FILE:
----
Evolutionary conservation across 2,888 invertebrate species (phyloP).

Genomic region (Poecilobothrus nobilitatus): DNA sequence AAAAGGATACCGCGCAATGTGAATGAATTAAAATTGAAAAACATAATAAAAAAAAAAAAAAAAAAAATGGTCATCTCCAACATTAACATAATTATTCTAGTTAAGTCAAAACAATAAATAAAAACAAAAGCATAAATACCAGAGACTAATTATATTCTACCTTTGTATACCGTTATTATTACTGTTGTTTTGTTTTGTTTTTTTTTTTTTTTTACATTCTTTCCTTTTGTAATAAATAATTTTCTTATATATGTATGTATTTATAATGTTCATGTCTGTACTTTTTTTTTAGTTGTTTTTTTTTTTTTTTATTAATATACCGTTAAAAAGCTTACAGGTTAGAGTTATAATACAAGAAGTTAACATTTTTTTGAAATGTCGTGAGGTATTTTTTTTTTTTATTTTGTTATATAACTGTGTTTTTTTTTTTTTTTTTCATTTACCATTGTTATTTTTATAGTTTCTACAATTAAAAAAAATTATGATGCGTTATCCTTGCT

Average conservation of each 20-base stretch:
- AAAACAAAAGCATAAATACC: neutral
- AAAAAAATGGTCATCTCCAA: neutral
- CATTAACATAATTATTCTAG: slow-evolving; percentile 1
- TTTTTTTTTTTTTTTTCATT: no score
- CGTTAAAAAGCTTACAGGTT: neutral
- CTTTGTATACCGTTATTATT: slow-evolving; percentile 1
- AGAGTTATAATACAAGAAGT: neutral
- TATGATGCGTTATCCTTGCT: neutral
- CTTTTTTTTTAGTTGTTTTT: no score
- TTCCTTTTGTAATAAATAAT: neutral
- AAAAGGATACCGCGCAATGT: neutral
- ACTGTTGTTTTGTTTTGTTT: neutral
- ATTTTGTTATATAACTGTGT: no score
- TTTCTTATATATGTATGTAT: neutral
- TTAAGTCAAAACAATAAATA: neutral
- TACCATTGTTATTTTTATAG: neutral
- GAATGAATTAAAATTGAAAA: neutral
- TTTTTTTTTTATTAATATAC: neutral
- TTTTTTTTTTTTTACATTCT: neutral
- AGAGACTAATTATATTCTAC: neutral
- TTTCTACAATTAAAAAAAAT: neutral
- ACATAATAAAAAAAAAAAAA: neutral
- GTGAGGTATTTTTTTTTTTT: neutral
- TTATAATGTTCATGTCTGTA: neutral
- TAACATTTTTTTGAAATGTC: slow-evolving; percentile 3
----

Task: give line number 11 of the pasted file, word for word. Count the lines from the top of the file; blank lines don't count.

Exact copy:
- TATGATGCGTTATCCTTGCT: neutral